There are some unique challenges women face that will perhaps never be able to be completely 'solved'... or will they?
'She works hard for the money' - Donna Summer said it best.
While so much of Western work culture has changed and continues to change, in relation to Wage Gaps, Parental Leave, and the various initiatives to close the bridge between men and women in the workplace to create a more equitable balance of input/output; there are some unique challenges women face that will perhaps never be able to be completely 'solved'.
And are they problems to be 'solved' or simply to be 'acknowledged better'? The benefit of focusing on equality in the workplace is that everybody has access to the same initiatives and opportunities, and everyone is encouraged to succeed and be supported in doing so. And, equality absolutely has its place and is an essential pillar of building great workplace culture. But painting everybody with the same brush doesn't necessarily propel forward the most disadvantaged employees, it simply levels the playing field slightly. Women will continue to face unique challenges in the workplace that are often overlooked, or not considered in Policy and Procedure - and yet they are also expected to deliver the same workload as a Male counterpart, remain ambitious, aggressively chase salary reviews and contribute to strategy and overall performance of the business.
It would be remiss to imply that there are not, often, key differences in the way Men and Women work. Another way to look at this is to focus on the concept of 'Masculine' and 'Feminine' skills - better known as 'Hard' or 'Soft' skills. Hard skills are data analysis, strategy, financial acumen, etc. Soft skills being Empathy, Synthesizing Ideas, Interpersonal skills, etc When women are placed in environments where Hard/"Masculine" Skills are prioritized over their often (but not always) natural Soft skills, they often adapt to suit this environment and become more hard-edged and more aggressively ambitious. In doing so Workplaces miss out on a critical skill set as the more domineering Masculine way of working is idealized.
Not only contributing financially and paying bills and mortgages - women also spend significant time caretaking and providing hands-on support to family members. This takes the form of children initially, but can also be elderly parents and siblings. And whilst caring for others is not a uniquely Female depiction, the difference for Male colleagues is that they haven't already taken a period(s) of Maternity Leave, left the workplace, returned, and had to rebuild their career. Periods absent from the business mean less financial stability and women are often required to give up financial independence in order to have children where as there are few times where Men are asked to give up their financial independence.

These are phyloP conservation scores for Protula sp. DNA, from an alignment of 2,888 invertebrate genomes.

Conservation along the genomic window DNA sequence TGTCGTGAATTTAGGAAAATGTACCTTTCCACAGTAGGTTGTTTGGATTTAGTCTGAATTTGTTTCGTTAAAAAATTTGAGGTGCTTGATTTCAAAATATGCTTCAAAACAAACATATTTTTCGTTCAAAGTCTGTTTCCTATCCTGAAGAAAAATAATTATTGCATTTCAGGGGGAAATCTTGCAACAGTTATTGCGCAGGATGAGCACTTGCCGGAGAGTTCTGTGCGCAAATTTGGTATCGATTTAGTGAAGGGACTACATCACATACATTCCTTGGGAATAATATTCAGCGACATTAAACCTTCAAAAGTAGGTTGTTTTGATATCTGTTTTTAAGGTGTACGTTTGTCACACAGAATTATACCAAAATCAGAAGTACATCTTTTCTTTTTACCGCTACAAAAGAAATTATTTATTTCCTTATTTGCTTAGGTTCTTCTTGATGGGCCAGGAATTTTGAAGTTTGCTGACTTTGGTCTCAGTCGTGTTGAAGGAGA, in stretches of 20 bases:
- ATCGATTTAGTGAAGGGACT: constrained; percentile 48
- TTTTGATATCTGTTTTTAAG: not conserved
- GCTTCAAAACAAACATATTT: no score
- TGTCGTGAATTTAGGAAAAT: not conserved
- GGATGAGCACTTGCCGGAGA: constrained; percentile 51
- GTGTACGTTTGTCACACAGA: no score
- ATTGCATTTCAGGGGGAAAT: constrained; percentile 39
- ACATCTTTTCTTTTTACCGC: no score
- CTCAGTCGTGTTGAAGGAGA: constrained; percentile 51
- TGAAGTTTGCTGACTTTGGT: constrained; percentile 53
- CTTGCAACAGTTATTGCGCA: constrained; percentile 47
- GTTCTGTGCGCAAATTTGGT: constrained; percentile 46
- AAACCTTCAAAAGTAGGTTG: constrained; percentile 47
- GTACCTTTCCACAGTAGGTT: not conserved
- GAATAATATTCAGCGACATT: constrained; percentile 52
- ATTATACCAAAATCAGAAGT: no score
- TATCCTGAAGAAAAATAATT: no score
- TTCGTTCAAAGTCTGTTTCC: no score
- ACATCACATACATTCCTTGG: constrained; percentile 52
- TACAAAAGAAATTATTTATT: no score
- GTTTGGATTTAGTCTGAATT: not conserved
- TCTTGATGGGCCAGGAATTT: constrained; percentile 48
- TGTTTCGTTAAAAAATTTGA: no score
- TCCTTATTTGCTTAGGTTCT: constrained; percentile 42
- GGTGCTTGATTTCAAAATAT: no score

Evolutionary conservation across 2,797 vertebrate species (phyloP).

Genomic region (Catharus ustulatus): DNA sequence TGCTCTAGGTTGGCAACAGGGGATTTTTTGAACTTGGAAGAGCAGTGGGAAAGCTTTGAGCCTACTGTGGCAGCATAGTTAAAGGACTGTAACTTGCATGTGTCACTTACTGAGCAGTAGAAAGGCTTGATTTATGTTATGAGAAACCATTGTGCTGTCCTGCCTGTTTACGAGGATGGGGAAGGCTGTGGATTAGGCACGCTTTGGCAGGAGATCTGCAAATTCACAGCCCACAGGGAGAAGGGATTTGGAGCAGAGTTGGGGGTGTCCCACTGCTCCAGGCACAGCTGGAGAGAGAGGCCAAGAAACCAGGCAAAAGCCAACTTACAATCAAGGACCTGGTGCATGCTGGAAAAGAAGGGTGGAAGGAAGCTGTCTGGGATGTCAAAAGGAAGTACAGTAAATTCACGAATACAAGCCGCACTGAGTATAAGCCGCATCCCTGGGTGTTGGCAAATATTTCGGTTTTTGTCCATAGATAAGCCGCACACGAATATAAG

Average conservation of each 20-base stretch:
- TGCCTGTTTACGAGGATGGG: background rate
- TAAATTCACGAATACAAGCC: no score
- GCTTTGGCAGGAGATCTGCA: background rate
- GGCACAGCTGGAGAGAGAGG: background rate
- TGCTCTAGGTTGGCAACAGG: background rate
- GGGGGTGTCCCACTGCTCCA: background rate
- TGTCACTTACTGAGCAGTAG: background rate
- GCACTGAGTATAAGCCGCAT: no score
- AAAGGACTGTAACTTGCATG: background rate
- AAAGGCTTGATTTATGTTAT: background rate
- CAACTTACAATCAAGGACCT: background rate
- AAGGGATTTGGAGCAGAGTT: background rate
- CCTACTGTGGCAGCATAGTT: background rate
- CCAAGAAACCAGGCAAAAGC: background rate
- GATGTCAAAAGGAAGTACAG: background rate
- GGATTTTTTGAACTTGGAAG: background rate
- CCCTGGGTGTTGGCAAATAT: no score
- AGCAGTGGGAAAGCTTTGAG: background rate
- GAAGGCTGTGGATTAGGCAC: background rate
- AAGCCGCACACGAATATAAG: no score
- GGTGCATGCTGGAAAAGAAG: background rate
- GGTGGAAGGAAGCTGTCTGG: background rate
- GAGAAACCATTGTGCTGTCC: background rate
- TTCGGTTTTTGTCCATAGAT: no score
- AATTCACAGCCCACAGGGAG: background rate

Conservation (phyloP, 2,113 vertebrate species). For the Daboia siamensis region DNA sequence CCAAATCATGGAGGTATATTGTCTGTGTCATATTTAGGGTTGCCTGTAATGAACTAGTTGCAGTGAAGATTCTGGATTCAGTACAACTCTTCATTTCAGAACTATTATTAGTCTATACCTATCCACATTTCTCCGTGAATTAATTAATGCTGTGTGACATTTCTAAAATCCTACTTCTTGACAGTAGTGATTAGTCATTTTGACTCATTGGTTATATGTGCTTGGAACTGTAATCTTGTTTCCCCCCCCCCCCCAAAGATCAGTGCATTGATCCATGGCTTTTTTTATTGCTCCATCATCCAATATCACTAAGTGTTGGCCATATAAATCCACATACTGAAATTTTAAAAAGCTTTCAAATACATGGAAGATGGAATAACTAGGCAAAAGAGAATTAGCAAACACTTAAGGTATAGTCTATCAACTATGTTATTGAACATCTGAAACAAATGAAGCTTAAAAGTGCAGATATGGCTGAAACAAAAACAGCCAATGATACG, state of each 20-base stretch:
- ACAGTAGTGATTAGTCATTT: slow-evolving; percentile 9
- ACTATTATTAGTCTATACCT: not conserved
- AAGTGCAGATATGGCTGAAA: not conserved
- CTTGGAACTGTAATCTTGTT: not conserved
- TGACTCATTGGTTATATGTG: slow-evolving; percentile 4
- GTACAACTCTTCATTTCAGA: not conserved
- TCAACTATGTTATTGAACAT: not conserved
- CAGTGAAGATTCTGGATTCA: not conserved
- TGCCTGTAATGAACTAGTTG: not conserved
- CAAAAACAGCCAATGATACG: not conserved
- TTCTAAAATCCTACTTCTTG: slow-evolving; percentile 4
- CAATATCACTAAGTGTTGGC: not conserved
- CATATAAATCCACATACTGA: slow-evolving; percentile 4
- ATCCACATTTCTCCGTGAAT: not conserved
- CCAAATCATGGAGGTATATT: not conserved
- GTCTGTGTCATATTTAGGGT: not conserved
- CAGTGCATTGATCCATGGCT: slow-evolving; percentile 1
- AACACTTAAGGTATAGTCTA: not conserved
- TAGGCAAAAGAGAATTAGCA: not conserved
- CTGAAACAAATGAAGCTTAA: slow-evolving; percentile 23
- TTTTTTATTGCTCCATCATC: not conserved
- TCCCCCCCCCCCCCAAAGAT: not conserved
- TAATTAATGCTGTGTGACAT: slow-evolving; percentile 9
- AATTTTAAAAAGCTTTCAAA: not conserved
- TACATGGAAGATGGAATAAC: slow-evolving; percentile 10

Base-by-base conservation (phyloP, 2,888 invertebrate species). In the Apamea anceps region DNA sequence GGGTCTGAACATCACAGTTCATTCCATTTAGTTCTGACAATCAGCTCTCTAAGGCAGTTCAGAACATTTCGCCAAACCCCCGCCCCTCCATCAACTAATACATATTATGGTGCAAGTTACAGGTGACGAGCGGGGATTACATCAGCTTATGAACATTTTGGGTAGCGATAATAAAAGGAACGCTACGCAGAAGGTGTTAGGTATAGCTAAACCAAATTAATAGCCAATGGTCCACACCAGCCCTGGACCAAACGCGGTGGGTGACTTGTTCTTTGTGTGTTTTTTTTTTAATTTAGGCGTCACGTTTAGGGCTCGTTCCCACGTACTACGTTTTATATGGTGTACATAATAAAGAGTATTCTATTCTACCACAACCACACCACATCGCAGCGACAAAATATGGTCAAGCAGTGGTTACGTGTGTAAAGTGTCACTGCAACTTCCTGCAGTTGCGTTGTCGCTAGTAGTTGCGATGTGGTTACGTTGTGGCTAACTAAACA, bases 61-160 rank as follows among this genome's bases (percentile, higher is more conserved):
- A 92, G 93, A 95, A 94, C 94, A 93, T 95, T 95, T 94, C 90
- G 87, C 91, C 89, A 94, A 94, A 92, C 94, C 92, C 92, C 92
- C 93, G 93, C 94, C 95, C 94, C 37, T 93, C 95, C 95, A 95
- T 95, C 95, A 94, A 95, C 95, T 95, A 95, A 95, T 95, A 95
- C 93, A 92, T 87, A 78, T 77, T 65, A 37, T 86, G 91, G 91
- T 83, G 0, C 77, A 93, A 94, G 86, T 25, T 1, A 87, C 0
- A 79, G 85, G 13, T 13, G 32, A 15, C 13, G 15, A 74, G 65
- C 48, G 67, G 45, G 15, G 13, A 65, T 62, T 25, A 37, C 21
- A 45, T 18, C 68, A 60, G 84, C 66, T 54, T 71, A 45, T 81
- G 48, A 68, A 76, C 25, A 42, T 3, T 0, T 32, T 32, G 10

The Menstrual Cycle influences energy optimization and yet Women are expected to have the same energy output every day of the month. All employees are subject to the same Sick leave policy for occasional and unexpected periods of illness. Where Women are disadvantaged is they often have a predetermined period of illness or un-wellness monthly, which is not acknowledged or acceptable to use this leave on. Periods can be debilitatingly painful or completely manageable - every woman is different. But we know that hormonally the body is seeking a period of rest, lower energy output, and less movement and mental capacity. Women are even advised to do fewer Cardio/HIIT workouts and instead opt for gentle walking and Yoga during their Menstruation. And whilst Women can make adjustments in their home life to accommodate their cycle and lower energy, they rarely can do this at work.
We know that more discussions are being had between Male employees and employers regarding salaries, than they are with Women. Society has placed much emphasis on male colleagues' panache for ambitiously communicating their monetary worth and achieving more regular Pay rises. But this is far more than a Stereotype. If as mentioned, Hard Skills continue to be prioritized in business, then Salary negotiations are another example of situations where Women are forced to sit within that Masculine assertive framework in order to be successful. Add to these periods of absenteeism from the business due to MAT Leave, Period Leave, or anything else that mistakenly gets viewed as a lesser commitment to the business than male counterparts - and getting that Pay Rise can become very difficult.
As we've explored focusing on equality in the workplace is simply not enough, because painting both Women and Men in the workplace with the same brush, implies we all join the workforce with the same baggage and the same challenges. When we simply don't. It's important that we celebrate and acknowledge, the amazing and extraordinary ability of Women to juggle both family building and career building; and that we don't continue to put Women in environments where they are forced to become Men and adopt Masculine ways of working.
Here are FOUR ways businesses can specifically address the Challenges facing Women:
And hopefully, with these initiates, we can start to see a brighter future for Women where their unique gifts and skills are valued, and their equally unique challenges are respected and supported.
Transformemos nuestra percepción del fracaso y utilicémoslo como catalizador del crecimiento.